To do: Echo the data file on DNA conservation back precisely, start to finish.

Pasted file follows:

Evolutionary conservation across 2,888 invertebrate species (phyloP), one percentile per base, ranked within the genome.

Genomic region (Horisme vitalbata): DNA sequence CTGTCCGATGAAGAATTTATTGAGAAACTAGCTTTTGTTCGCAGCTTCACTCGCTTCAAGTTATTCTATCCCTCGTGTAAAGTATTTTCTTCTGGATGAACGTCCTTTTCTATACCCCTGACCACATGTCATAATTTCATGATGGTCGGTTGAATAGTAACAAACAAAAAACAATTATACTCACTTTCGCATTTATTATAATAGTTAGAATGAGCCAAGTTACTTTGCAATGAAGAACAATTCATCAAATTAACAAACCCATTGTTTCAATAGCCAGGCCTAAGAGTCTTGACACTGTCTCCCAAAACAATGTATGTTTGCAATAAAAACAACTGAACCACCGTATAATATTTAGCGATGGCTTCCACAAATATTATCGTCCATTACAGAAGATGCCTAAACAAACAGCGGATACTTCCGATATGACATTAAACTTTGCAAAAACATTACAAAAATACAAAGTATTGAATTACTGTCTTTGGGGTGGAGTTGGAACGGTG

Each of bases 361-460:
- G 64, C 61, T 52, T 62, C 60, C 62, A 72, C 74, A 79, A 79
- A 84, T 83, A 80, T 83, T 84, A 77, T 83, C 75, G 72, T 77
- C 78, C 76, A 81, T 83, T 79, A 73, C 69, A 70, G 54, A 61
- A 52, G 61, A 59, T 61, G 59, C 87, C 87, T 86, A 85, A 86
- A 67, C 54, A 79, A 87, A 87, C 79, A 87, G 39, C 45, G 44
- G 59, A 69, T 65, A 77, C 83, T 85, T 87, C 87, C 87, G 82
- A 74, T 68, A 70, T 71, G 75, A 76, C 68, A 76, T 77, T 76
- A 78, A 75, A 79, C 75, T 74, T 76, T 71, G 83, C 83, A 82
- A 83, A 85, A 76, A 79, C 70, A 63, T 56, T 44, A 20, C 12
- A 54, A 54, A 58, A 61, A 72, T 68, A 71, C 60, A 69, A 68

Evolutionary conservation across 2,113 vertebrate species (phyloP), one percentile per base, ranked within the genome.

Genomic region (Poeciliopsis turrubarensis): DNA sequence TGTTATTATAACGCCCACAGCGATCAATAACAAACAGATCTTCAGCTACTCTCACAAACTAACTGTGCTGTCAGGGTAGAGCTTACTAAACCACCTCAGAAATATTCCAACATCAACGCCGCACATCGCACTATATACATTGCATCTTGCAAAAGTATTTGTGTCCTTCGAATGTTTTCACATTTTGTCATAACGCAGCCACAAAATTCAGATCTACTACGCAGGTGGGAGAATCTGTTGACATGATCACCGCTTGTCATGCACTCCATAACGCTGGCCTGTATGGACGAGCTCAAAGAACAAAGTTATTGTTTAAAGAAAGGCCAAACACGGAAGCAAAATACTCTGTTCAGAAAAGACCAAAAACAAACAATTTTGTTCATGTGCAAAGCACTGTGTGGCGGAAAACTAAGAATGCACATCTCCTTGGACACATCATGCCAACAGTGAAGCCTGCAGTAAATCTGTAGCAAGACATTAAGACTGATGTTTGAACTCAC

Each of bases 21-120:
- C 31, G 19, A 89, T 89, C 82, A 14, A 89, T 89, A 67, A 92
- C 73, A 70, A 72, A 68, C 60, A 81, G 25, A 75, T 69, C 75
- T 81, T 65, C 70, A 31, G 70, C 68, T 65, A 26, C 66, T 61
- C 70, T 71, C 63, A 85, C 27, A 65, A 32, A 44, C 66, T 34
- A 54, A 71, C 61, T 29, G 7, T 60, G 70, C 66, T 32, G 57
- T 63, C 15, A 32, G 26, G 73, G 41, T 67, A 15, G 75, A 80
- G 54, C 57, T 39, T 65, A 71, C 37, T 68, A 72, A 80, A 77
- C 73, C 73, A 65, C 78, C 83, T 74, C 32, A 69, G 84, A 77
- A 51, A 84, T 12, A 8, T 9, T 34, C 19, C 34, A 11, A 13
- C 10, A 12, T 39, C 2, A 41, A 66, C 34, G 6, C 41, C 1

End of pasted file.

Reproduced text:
Evolutionary conservation across 2,888 invertebrate species (phyloP), one percentile per base, ranked within the genome.

Genomic region (Horisme vitalbata): DNA sequence CTGTCCGATGAAGAATTTATTGAGAAACTAGCTTTTGTTCGCAGCTTCACTCGCTTCAAGTTATTCTATCCCTCGTGTAAAGTATTTTCTTCTGGATGAACGTCCTTTTCTATACCCCTGACCACATGTCATAATTTCATGATGGTCGGTTGAATAGTAACAAACAAAAAACAATTATACTCACTTTCGCATTTATTATAATAGTTAGAATGAGCCAAGTTACTTTGCAATGAAGAACAATTCATCAAATTAACAAACCCATTGTTTCAATAGCCAGGCCTAAGAGTCTTGACACTGTCTCCCAAAACAATGTATGTTTGCAATAAAAACAACTGAACCACCGTATAATATTTAGCGATGGCTTCCACAAATATTATCGTCCATTACAGAAGATGCCTAAACAAACAGCGGATACTTCCGATATGACATTAAACTTTGCAAAAACATTACAAAAATACAAAGTATTGAATTACTGTCTTTGGGGTGGAGTTGGAACGGTG

Each of bases 361-460:
- G 64, C 61, T 52, T 62, C 60, C 62, A 72, C 74, A 79, A 79
- A 84, T 83, A 80, T 83, T 84, A 77, T 83, C 75, G 72, T 77
- C 78, C 76, A 81, T 83, T 79, A 73, C 69, A 70, G 54, A 61
- A 52, G 61, A 59, T 61, G 59, C 87, C 87, T 86, A 85, A 86
- A 67, C 54, A 79, A 87, A 87, C 79, A 87, G 39, C 45, G 44
- G 59, A 69, T 65, A 77, C 83, T 85, T 87, C 87, C 87, G 82
- A 74, T 68, A 70, T 71, G 75, A 76, C 68, A 76, T 77, T 76
- A 78, A 75, A 79, C 75, T 74, T 76, T 71, G 83, C 83, A 82
- A 83, A 85, A 76, A 79, C 70, A 63, T 56, T 44, A 20, C 12
- A 54, A 54, A 58, A 61, A 72, T 68, A 71, C 60, A 69, A 68

Evolutionary conservation across 2,113 vertebrate species (phyloP), one percentile per base, ranked within the genome.

Genomic region (Poeciliopsis turrubarensis): DNA sequence TGTTATTATAACGCCCACAGCGATCAATAACAAACAGATCTTCAGCTACTCTCACAAACTAACTGTGCTGTCAGGGTAGAGCTTACTAAACCACCTCAGAAATATTCCAACATCAACGCCGCACATCGCACTATATACATTGCATCTTGCAAAAGTATTTGTGTCCTTCGAATGTTTTCACATTTTGTCATAACGCAGCCACAAAATTCAGATCTACTACGCAGGTGGGAGAATCTGTTGACATGATCACCGCTTGTCATGCACTCCATAACGCTGGCCTGTATGGACGAGCTCAAAGAACAAAGTTATTGTTTAAAGAAAGGCCAAACACGGAAGCAAAATACTCTGTTCAGAAAAGACCAAAAACAAACAATTTTGTTCATGTGCAAAGCACTGTGTGGCGGAAAACTAAGAATGCACATCTCCTTGGACACATCATGCCAACAGTGAAGCCTGCAGTAAATCTGTAGCAAGACATTAAGACTGATGTTTGAACTCAC

Each of bases 21-120:
- C 31, G 19, A 89, T 89, C 82, A 14, A 89, T 89, A 67, A 92
- C 73, A 70, A 72, A 68, C 60, A 81, G 25, A 75, T 69, C 75
- T 81, T 65, C 70, A 31, G 70, C 68, T 65, A 26, C 66, T 61
- C 70, T 71, C 63, A 85, C 27, A 65, A 32, A 44, C 66, T 34
- A 54, A 71, C 61, T 29, G 7, T 60, G 70, C 66, T 32, G 57
- T 63, C 15, A 32, G 26, G 73, G 41, T 67, A 15, G 75, A 80
- G 54, C 57, T 39, T 65, A 71, C 37, T 68, A 72, A 80, A 77
- C 73, C 73, A 65, C 78, C 83, T 74, C 32, A 69, G 84, A 77
- A 51, A 84, T 12, A 8, T 9, T 34, C 19, C 34, A 11, A 13
- C 10, A 12, T 39, C 2, A 41, A 66, C 34, G 6, C 41, C 1